I was back in Chicago in early October to attend the Mid-American Business Deans Conference (MABDA). As you might remember, in the past MABDA has been held starting the day of the Chicago Marathon, and I have always liked being there on race day. The sights and sounds of over 40,000 runners and cheering crowds of over 1 million make the race a great event. Not this year. We moved the meeting back one week because of the havoc created for those who drive to Chicago for the meeting. The traffic on race day is bad, with street closings that are not easy to understand or predict. Taxi and Uber drives are sometimes at a loss with regard to the best route from airport to the Omni, and those who drive in from wherever seem to just drift from street to street hoping for an opening. Well, the drivers have prevailed and we will no longer meet on race weekend, so sad. Anyway, MABDA was good, and as always I came away with a few ideas that we will try out here. I also learned that the longest standing dean in our group, at 23 years, is retiring. That puts me near the top at 13 years. Recall that the average number of years a business school dean has in her/his current post is approximately 4.5. So, in dog years…
The first event for MABDA is on Sunday evening at Loyola University. I flew in to Midway on Saturday, giving me early and midday Sunday to do some work and explore. This year I chose to take an architectural tour on the Chicago River. The tour starts just a bit southwest of the Wrigley Building, right at the front of a Trump International Hotel and Tower (all of the retail space on the first two floors facing the river was vacant, leasing informational available, what?). The river tour is 90 minutes, first moving east to Lake Michigan and then west to the north/south split in the river. The tour takes the north split first, and then the south route.
I recommend the tour to anyone who has an interest in architecture, the history of Chicago, and/or who just likes getting out on a boat. Our tour guide was first rate, providing the small details about a building or a location that makes a story jump to life. For example, the structure currently on the southeast corner of Michigan Avenue and the Chicago River, the Art Deco building built in 1928 by Fred M. Torrey, was once the site of Ft. Dearborn. As it turns out, the fort was located there because it was on the lake at that time. The several blocks of land east that we see today have been made possible by infill and adjustments in the location and flow of the river.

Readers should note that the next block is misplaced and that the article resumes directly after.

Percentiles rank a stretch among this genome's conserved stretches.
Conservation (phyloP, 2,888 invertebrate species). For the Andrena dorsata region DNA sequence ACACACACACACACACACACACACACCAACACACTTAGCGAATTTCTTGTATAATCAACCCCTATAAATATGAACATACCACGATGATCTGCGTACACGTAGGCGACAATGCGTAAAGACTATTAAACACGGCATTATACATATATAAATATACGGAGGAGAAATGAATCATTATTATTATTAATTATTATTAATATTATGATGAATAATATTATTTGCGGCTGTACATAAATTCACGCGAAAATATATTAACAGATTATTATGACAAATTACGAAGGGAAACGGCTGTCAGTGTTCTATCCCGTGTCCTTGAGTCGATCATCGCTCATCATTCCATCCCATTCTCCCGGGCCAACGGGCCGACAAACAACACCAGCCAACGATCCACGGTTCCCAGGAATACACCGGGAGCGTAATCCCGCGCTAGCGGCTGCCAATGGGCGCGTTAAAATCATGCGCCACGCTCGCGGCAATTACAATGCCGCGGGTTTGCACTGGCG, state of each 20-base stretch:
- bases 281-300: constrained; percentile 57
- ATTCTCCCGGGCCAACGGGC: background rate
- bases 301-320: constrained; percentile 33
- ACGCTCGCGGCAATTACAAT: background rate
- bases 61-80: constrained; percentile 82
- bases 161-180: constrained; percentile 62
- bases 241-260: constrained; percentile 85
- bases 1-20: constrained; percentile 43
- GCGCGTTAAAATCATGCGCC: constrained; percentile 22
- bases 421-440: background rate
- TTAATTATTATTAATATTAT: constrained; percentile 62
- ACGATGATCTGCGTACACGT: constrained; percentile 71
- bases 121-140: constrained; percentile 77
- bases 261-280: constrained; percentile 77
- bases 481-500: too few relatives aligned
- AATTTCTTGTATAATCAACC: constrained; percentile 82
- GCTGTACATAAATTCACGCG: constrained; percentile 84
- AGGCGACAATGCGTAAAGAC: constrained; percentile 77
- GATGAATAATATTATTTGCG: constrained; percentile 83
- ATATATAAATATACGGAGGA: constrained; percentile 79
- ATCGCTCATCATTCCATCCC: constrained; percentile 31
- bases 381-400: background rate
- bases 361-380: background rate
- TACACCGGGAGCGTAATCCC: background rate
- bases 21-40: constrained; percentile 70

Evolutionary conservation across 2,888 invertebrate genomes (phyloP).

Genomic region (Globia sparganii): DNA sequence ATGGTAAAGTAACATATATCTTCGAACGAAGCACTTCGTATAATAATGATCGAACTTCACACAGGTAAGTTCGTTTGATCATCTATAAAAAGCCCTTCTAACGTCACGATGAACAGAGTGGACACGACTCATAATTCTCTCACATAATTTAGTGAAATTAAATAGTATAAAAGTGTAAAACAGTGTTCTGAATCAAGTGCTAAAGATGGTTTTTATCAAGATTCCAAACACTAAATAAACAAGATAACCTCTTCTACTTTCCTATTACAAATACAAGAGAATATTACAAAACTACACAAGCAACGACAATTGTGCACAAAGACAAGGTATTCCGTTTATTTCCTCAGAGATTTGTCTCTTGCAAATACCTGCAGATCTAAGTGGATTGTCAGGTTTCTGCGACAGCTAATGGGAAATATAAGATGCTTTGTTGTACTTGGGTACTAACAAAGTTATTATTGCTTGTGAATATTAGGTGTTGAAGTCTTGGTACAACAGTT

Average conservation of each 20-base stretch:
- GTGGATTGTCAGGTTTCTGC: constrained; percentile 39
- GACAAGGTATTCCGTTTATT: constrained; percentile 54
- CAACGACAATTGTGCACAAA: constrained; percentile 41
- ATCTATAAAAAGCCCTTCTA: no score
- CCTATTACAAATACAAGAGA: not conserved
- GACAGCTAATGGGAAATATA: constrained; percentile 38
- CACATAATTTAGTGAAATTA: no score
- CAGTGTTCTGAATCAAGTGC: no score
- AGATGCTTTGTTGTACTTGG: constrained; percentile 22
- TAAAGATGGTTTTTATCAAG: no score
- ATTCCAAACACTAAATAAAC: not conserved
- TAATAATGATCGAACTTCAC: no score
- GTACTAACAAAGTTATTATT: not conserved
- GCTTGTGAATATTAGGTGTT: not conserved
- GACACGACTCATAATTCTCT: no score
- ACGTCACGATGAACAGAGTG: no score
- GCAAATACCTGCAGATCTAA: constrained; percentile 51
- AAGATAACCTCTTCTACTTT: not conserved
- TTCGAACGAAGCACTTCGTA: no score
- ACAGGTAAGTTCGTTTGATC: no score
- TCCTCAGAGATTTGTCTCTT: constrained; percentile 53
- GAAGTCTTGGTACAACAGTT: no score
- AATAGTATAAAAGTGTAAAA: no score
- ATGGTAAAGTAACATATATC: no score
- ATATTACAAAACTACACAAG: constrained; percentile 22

Chicago’s history of architecture is most interesting, and much of it can be seen from the river. The world’s first modern steel-framed skyscraper, the Home Insurance Builder, was built in Chicago in 1885. Of particular interest, to me, are the river views of the Wrigley Building (1924), Tribune Tower (1922), Old Main Post Office (1921), and the Merchandise Mart (1931). The post-World War I flurry of construction was most impressive, but most work ended by the early 1930s when the effects of the Great Depression took hold.
Yes, the Chicago Cubs are in the World Series for the first time since 1945 (they lost in seven games to the Detroit Tigers). In early October, the baseball playoffs had started and the Cubs happened to be home when I was there. No, I did not attend. Never far from any conversation about the Cubs and the World Series is the curse of the goat. The curse was delivered in 1945, but the stories about whether or not the curse was later rescinded (how do you take back a curse?) are not clear. So, William Sianis and his goat, Murphy, arrived at game 4 of the World Series on October 6, 1945. William, Billy, had two box seat tickets for the game, one for himself and one for Murphy. They went to their “seats” and proceeded to “watch” the game. Well, the goat and Billy had peculiar odors about them, goats often smell goaty, and a few complaints were made by fans within the smell-sphere of Murphy. Billy, was asked to take his goat and leave, and an outraged Sianis is reported to have said, “Them Cubs, they ain’t gonna win no more.” His family reported that he later sent a telegram to Cubs owner P.K. Wrigley which read, “You are going to lose this World Series and you are never going to win another World Series again because you insulted my goat.” So, the curse was in play. There is one version of the story that Billy and Murphy never got into Wrigley Field that day, having been turned away by officials at the entrance. On October 7, 1945, the Chicago Sun reported that Billy left Murphy tied to a stake in a parking lot, and attended the game alone after Murphy was not allowed into Wrigley Field. Either way, the “curse” lingers 71 years after the story’s origination.